Spanning ‘Beer Bottle VC’ Bill Speakman to Olympian Beth Tweddle, Northerners has returned...

The unlikely inspiration for Rory Lewis’ Northerners exhibition? Game of Thrones and its emphasis on North versus South.

Moved to showcase some of northern Britain’s most prominent personalities, Chester-born photographer Lewis spent his Christmas writing over 150 letters to the region’s icons, intending to hold an exhibition in aid of UNICEF.

It’s ironic that, amidst the deluge of rejections and non-responses that followed, his first acceptance was Mancunian actor David Warner; who ‘hates having his photo taken’ and whose last sitting was with Cecil Beaton in the 1960s. Although Lewis admits “it took me four letters and two phone calls. In the end, I had to track him down to a science fiction convention and put a letter in his hand!”

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Fittingly, Northerners includes Game of Thrones stars Ian McShane and Iain Glen

But his persistence paid off. Eventually others followed and Northerners made its 2014 debut with the likes of actors Sir Ian McKellen and Sir Patrick Stewart, funny man Karl Pilkington and TV stalwart and DJ Craig Charles. The exhibition also jumpstarted Lewis’ photography career, earning him contracts with the likes of The Times and a jet setting lifestyle that sees him spend several weeks a year in Los Angeles (his first star subject there was Captain Kirk actor William Shatner).

Lewis has since undertaken a variety of fascinating projects, shooting everyone from blind veterans to the Italian Army and the first transgender British soldier to serve on the front line - part of an exhibition that served to highlight the prejudice transgender soldiers still face, with many losing their pensions after transitioning. 

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Persistence has paid off for Rory Lewis, pictured shooting actor Sir Patrick Stewart

His exhibition on the British Army, meanwhile, now hangs permanently in the National Army Museum after he contended with a snotty management team (now long gone) that originally only deigned to have it for an evening. Right from its opening, attended by the likes of NATO’s Sir James Rupert, Soldiery’s success proved them wrong; one of many instances Lewis has battled expectations and snobbery to earn respect in his super competitive field.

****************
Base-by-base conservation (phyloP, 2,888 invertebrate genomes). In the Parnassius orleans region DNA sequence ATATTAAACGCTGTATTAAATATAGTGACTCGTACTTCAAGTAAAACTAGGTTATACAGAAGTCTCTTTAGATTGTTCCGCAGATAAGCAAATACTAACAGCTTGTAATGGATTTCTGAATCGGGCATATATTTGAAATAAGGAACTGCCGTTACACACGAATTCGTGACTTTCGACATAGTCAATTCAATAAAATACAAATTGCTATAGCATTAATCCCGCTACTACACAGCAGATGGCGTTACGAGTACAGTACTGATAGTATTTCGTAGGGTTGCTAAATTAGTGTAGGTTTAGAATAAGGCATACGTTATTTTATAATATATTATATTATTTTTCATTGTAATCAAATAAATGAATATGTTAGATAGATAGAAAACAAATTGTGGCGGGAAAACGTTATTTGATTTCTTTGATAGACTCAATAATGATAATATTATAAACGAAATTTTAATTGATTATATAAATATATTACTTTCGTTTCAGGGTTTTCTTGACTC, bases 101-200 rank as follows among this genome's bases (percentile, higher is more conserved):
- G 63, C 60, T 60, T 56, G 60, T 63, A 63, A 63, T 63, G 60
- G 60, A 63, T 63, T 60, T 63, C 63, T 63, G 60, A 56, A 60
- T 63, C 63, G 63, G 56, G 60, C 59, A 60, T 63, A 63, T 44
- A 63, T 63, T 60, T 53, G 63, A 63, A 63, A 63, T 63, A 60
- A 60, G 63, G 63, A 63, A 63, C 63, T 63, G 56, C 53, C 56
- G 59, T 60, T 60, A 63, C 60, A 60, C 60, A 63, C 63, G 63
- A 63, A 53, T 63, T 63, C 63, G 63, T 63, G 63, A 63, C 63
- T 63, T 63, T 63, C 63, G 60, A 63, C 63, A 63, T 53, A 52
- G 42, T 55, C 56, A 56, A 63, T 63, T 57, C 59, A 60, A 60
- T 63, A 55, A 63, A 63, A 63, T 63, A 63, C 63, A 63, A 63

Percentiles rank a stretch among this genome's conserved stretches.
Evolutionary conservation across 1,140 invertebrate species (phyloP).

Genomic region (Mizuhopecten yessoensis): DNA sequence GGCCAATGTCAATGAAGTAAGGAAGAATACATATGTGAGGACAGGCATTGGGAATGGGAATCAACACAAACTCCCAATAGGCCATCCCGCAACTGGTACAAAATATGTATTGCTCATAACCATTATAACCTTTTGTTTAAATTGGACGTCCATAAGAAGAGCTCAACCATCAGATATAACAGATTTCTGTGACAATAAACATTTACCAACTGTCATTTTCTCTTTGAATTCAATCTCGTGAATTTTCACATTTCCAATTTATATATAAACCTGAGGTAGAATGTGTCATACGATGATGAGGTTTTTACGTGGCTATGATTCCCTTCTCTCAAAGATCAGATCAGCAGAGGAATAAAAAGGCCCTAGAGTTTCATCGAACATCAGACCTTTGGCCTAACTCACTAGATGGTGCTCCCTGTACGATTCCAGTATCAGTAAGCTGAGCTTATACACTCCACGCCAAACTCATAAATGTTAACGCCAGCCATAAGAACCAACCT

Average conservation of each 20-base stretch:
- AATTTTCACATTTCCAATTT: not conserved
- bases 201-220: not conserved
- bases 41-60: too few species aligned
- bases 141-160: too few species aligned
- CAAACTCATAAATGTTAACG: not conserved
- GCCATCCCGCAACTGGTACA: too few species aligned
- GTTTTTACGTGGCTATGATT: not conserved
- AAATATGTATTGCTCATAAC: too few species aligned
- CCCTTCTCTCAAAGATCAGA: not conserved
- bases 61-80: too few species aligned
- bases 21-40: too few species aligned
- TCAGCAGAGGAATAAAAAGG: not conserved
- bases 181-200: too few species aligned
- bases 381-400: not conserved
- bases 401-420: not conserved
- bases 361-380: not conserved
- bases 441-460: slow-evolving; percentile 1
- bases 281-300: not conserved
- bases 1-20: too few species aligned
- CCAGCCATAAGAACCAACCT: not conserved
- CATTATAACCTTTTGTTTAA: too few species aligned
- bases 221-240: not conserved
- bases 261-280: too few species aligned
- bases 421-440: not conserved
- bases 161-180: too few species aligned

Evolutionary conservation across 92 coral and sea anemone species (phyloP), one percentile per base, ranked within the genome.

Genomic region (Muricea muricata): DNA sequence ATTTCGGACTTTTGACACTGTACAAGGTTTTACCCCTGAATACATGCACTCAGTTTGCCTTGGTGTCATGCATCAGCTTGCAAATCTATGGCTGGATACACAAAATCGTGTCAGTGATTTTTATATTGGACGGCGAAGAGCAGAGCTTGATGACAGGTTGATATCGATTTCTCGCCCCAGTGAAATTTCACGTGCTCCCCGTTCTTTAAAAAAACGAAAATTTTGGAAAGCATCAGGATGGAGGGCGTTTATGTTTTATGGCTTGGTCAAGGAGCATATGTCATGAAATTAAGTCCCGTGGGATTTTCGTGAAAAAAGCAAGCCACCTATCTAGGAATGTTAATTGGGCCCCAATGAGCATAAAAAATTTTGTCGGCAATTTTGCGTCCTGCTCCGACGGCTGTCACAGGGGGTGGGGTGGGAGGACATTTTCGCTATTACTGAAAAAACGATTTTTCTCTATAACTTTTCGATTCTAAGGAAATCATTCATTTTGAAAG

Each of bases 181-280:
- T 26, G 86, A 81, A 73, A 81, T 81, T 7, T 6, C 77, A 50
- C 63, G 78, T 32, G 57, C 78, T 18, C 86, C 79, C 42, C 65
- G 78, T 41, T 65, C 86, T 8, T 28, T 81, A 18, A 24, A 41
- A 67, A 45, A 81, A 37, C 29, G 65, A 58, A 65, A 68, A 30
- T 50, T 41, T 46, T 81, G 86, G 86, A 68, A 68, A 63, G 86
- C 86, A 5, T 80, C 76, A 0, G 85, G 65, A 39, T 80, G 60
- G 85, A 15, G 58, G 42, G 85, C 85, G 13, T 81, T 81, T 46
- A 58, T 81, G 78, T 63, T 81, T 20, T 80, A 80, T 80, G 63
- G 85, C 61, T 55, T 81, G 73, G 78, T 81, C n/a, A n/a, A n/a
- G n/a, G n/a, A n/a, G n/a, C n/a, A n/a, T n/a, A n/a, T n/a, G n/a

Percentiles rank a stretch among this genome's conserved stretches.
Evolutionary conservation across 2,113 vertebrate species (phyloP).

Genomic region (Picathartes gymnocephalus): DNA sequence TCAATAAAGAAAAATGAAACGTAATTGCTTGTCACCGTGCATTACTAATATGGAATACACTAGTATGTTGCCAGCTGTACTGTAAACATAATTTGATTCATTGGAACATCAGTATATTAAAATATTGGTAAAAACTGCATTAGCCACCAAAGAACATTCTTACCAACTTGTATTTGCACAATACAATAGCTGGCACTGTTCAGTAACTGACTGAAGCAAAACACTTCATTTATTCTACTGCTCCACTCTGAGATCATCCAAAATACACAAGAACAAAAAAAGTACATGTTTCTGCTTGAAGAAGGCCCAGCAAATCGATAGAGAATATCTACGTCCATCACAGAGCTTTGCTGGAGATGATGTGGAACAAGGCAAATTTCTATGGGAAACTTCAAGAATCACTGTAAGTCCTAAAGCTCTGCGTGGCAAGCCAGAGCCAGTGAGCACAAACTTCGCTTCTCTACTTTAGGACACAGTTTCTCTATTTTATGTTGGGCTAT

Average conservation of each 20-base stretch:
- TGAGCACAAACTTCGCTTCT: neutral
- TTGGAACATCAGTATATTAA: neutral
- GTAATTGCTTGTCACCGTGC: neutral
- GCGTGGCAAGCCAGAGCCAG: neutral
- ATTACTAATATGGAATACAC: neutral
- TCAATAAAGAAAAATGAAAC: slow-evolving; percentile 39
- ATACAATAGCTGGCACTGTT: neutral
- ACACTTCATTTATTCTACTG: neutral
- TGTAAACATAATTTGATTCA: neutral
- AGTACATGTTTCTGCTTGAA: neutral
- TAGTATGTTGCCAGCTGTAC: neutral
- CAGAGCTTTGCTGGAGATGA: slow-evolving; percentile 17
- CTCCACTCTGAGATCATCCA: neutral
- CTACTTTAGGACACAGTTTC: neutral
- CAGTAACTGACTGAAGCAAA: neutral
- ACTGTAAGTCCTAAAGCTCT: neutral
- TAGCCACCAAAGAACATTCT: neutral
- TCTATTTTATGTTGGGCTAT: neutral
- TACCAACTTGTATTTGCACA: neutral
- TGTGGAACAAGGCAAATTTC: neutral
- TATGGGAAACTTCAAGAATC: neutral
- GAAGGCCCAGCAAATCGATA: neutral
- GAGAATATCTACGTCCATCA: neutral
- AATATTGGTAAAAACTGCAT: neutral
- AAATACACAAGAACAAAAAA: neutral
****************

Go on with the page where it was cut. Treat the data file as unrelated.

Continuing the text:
None of his projects, however, have been the ongoing labour of love that Northerners has. Which is why, this year, Lewis has returned with a bigger version of his seminal exhibition; featuring even more famous faces from Yorkshire into Scotland. Olympic gymnast Beth Tweddle, This is England star Stephen Graham, former Prime Minister Tony Blair…an array of politicians, actors and sportspeople are represented alongside army legends like Major General Susan Ridge (the first woman to hold the rank of Major General in the British Army) and ‘Beer Bottle VC’ Bill Speakman. 

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Peter Norton GC and Bill Speakman VC - two of five Lewis portraits in the National Portrait Gallery Bill Speakman: With thanks to the Victoria Cross and George Cross Association and Mr Speakman’s family

A Victoria Cross recipient, the first person to be honoured by Queen Elizabeth II, Altrincham-born soldier Speakman was famous for supposedly launching beer bottles at the enemy after running out of ammunition during the Korean War. He gave a replica of his Victoria Cross and other medals to the people and government of South Korea during a veterans’ ceremony in 2015. Lewis’ portrait of Speakman is now one of several to hang in the National Portrait Gallery.

From Ant and Dec to Baroness Rona Fairhead, all Northerners portraits are depicted in Lewis’ signature theatrical style, reminiscent of master painters like Caravaggio and Titian. A graduate in medieval history, he was drawn to photography after taking a course in film history and being inspired by ‘the drama’ of it. 

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Northerners features three-time World Champion gymnast Beth Tweddle

But it’s clearly not just his love of art that has now inspired fifteen years behind the lens - it’s Lewis’ love of people and their stories. After yet another intriguing anecdote, he admits, “the camera is just a tool.”

He adds: "Photography of this nature is a rare pleasure and surprising at the same time. You wouldn’t believe that many of these personalities have an aversion to being photographed. If you look online, you will find only a handful of portrait sessions that truly convey the person, not the character.”

In that respect, Northerners really is a portrait of northern charisma.  

Northerners is on from Thursday 1 August to 31 October at Wex Photo Video, Downing Street Industrial Estate, Charlton Pl, Manchester M12 6HH - free entry

All photos: Rory Lewis